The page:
On this page, we have collected some unresolved issues regarding neural signal processing, ordered them by the chapter of the Neural Engineering book that they relate to, and provided brief descriptions of them.
Chapter 2

Comparison to nonlinear decoding/encoding methods. Note that estimates of nonlinear decoding can be done using multiple linear decoders (since we can estimate nonlinear functions of the input signal: i.e.,
$\hat{x}=\sum _{i}\phi ^{x}_{i}a_{i} + \sqrt{\phi _{i}^{x^{2}}a_{i}}+...$ ). It would be useful to see if a biologically plausible nonlinear decoder could be constructed that gave significant information transfer gain. 
It should be possible to analytically demonstrate the we expect the error due to noise to decrease as
$1/N^2$ , as shown numerically.
Chapter 4

There needs to be more work done on what kinds of PSCs to expect in certain conditions, and what kinds of computations certain PSCs are best suited too. We have treated PSCs as rather generic, which they aren't. Different dynamics for PSCs (and modulating those dynamics) are no doubt important for the range of neural dynamics actually seen.

We need to finish developing methods for optimal population decoder generation that includes timing information too (e.g. for adapting neurons). In other words, the optimal filters should depend on the detailed temporal dynamics of the different cellular models, not just a LIF approximation to their tuning curves.

It should be possible to include ion channel dynamics in the framework. This would facilitate inclusion of bursting and other more complex intrinsic cell dynamics.
Chapter 6

In the discussion of the negative weights problem, it would be useful to provide an analytic proof that we can always find scaling factors to make all weights positive. We have only shown this numerically.

Similarly, it would be useful to determine if/when ensembles violate the halfplane constraint for negative weights.

Our brief discussion of embedding nonlinearities into dendrites using the framework leaves much room for expansion. Specific examples, and dealing with issues of dendritic subgroups, and details of implementation are essential.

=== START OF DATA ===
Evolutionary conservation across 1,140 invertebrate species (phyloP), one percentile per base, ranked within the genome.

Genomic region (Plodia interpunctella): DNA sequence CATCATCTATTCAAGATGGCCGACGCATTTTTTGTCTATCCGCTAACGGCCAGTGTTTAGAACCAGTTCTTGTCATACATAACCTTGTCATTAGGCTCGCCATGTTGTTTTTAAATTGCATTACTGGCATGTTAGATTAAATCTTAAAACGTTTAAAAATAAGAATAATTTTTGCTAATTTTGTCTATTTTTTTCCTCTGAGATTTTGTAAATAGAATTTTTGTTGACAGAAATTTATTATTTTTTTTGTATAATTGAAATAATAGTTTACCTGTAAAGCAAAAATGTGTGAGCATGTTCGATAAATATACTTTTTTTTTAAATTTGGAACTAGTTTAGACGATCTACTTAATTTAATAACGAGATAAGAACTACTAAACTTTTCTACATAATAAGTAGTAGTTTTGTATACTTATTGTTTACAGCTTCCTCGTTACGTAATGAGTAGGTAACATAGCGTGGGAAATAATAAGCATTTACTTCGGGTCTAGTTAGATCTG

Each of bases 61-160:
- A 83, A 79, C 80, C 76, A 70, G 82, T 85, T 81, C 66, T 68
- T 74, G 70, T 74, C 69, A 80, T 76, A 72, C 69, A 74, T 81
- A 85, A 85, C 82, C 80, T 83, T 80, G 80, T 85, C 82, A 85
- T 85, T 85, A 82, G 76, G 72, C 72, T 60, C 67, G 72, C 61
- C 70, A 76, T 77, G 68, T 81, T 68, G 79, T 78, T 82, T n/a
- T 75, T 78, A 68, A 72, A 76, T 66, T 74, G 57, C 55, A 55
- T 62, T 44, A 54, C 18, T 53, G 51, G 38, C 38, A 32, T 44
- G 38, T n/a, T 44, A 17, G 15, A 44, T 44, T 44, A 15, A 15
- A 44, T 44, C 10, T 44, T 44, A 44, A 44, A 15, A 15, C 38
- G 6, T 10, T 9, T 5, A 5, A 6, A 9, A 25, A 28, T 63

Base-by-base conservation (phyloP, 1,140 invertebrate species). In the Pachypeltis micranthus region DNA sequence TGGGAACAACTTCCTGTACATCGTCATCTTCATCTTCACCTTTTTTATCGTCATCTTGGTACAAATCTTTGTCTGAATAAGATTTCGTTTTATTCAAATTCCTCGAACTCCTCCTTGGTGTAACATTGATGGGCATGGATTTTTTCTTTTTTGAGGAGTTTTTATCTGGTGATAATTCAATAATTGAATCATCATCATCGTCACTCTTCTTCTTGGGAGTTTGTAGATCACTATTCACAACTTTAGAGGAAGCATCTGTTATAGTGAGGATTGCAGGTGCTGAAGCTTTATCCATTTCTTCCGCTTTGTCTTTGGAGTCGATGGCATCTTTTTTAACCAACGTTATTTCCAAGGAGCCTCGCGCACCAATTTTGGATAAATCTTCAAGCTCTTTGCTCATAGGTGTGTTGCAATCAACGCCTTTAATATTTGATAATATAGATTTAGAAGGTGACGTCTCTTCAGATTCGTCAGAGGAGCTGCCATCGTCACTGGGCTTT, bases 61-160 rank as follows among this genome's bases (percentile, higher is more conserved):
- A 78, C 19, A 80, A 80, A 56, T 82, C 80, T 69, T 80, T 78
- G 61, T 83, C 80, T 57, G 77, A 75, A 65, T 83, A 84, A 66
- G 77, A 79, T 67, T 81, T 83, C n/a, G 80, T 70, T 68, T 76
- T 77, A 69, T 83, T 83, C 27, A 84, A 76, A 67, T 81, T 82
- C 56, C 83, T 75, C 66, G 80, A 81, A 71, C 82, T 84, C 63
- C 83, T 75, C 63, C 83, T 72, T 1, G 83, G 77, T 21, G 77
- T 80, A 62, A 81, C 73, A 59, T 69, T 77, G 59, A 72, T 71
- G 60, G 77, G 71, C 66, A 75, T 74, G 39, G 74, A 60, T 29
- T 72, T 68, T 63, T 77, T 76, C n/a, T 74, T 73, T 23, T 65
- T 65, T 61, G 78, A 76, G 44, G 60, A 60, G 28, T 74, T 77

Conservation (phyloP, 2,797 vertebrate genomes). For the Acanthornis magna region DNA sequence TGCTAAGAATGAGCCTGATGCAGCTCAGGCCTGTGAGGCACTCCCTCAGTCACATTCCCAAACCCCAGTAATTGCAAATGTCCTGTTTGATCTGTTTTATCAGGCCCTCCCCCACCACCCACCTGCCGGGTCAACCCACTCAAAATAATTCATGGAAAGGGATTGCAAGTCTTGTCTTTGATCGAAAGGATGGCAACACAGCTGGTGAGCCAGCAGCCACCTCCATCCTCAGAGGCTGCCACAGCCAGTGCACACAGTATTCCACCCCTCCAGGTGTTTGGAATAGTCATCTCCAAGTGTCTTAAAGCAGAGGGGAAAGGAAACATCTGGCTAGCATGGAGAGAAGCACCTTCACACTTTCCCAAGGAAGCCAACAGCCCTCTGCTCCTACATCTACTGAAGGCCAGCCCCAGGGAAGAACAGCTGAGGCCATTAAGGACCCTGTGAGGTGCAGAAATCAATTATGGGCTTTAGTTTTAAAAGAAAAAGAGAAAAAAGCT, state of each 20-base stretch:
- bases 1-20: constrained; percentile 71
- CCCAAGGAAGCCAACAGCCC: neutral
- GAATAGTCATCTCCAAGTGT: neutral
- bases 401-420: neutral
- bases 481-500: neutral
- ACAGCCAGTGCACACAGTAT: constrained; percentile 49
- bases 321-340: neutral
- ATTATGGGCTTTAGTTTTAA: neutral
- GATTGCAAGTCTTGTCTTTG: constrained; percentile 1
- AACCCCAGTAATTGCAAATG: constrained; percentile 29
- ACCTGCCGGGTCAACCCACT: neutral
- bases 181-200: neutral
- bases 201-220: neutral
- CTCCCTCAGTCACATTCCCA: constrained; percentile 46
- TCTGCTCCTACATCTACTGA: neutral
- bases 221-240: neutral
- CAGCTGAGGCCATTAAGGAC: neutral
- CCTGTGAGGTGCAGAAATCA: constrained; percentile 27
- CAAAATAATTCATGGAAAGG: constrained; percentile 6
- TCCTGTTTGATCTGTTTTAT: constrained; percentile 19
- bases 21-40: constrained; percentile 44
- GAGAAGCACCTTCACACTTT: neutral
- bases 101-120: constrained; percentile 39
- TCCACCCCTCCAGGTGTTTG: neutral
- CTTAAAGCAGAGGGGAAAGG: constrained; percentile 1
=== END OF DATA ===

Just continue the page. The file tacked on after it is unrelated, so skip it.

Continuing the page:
It is essential to understand the relation between nonlinearities and noise, which we have not addressed. The large fluctuations observed in cortical firing could be due either to noisy intrinsic processes (i.e. Poisson processes), or the ubiquity of nonlinearities (i.e. deterministic, but nonlinear). The relation between the two needs to be examined.
Chapter 8

Most obviously, it would be valuable to adopt a better synaptic model and do a similar derivation to find the neural equivalent of standard control structures (i.e.
$1/1+s\tau$ is a firstorder approximation). 
Our current analysis (though not the models) assumes the same PSC for each connection between populations. It would be useful to relax this assumption and see how the analysis is affected.

We are not entirely satisfied with having to define
$g(t)=h(t)*h(t)$ in order to complete the analysis. It would be cleaner if this was not done. 
It would be useful to demonstrate more typical control theoretic analyses on an example system (perhaps the neural integrator). That is, explore open and closed loop gain, show the Bode plot, etc. in general, doing signal/control analyses more extensively.

The lamprey model raises the possibility of including oscillators directly in framework. That is, explicitly incorporating cellular variables and ion channel dynamics (see chapter 4 to do list).

To examine more general attractor networks, it would be useful to explore systems with more complex attractors using the framework (like torus and chaotic attractors (see Freeman)).

A good example: Simon Giszter and his colleagues have done excellent work on frog spinal reflexes and their use during motor control. In terms of the framework, they have identified the basis functions that are used for generating locomotion. Deriving control systems, decoders, etc. could be explored by adopting this approach.
Chapter 9

Foremost, it would help to relate the discussion of statistical inference to more realistic neurobiological examples.

The Kalman filter, is the only example we relate to neurobiology in much detail. It would be useful to both generalize (along the lines indicated during that discussion) and implement the Kalman filter in the two forms discussed. This could help generate predictions and perhaps suggest experiments and elaboration of the circuit.

An example: The neural integrator receives an error signal (retinal slip) that is probably used to tune the weights in the network. This could be incorporated into the current model.